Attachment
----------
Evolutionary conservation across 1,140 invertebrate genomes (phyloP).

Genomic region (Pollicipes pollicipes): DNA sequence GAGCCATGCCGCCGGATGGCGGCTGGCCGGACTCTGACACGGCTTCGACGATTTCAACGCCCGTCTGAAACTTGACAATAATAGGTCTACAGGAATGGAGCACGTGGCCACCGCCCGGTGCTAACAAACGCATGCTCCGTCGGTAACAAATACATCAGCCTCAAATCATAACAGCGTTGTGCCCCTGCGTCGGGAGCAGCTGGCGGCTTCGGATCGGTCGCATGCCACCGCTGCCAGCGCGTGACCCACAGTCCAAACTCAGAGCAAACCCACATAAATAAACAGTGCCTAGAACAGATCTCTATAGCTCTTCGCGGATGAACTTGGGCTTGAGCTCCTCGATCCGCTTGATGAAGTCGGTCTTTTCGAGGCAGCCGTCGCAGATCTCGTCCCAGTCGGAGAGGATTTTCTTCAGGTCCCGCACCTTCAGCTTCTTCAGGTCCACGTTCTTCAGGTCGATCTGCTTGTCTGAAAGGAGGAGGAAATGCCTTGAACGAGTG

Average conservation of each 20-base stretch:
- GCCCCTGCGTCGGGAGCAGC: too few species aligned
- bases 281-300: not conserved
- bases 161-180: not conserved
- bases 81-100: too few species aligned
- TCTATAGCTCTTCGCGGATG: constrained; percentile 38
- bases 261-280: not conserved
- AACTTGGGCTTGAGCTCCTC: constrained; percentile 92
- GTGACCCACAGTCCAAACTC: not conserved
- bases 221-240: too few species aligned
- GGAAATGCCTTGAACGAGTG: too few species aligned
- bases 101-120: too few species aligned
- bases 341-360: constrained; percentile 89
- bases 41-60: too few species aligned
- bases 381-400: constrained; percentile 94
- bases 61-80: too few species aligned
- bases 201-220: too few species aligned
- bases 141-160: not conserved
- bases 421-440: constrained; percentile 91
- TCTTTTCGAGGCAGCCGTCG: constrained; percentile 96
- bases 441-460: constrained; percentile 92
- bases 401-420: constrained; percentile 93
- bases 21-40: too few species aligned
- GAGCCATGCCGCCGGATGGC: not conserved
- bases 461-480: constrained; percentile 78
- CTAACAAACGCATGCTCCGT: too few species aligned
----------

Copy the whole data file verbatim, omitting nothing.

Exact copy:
Evolutionary conservation across 1,140 invertebrate genomes (phyloP).

Genomic region (Pollicipes pollicipes): DNA sequence GAGCCATGCCGCCGGATGGCGGCTGGCCGGACTCTGACACGGCTTCGACGATTTCAACGCCCGTCTGAAACTTGACAATAATAGGTCTACAGGAATGGAGCACGTGGCCACCGCCCGGTGCTAACAAACGCATGCTCCGTCGGTAACAAATACATCAGCCTCAAATCATAACAGCGTTGTGCCCCTGCGTCGGGAGCAGCTGGCGGCTTCGGATCGGTCGCATGCCACCGCTGCCAGCGCGTGACCCACAGTCCAAACTCAGAGCAAACCCACATAAATAAACAGTGCCTAGAACAGATCTCTATAGCTCTTCGCGGATGAACTTGGGCTTGAGCTCCTCGATCCGCTTGATGAAGTCGGTCTTTTCGAGGCAGCCGTCGCAGATCTCGTCCCAGTCGGAGAGGATTTTCTTCAGGTCCCGCACCTTCAGCTTCTTCAGGTCCACGTTCTTCAGGTCGATCTGCTTGTCTGAAAGGAGGAGGAAATGCCTTGAACGAGTG

Average conservation of each 20-base stretch:
- GCCCCTGCGTCGGGAGCAGC: too few species aligned
- bases 281-300: not conserved
- bases 161-180: not conserved
- bases 81-100: too few species aligned
- TCTATAGCTCTTCGCGGATG: constrained; percentile 38
- bases 261-280: not conserved
- AACTTGGGCTTGAGCTCCTC: constrained; percentile 92
- GTGACCCACAGTCCAAACTC: not conserved
- bases 221-240: too few species aligned
- GGAAATGCCTTGAACGAGTG: too few species aligned
- bases 101-120: too few species aligned
- bases 341-360: constrained; percentile 89
- bases 41-60: too few species aligned
- bases 381-400: constrained; percentile 94
- bases 61-80: too few species aligned
- bases 201-220: too few species aligned
- bases 141-160: not conserved
- bases 421-440: constrained; percentile 91
- TCTTTTCGAGGCAGCCGTCG: constrained; percentile 96
- bases 441-460: constrained; percentile 92
- bases 401-420: constrained; percentile 93
- bases 21-40: too few species aligned
- GAGCCATGCCGCCGGATGGC: not conserved
- bases 461-480: constrained; percentile 78
- CTAACAAACGCATGCTCCGT: too few species aligned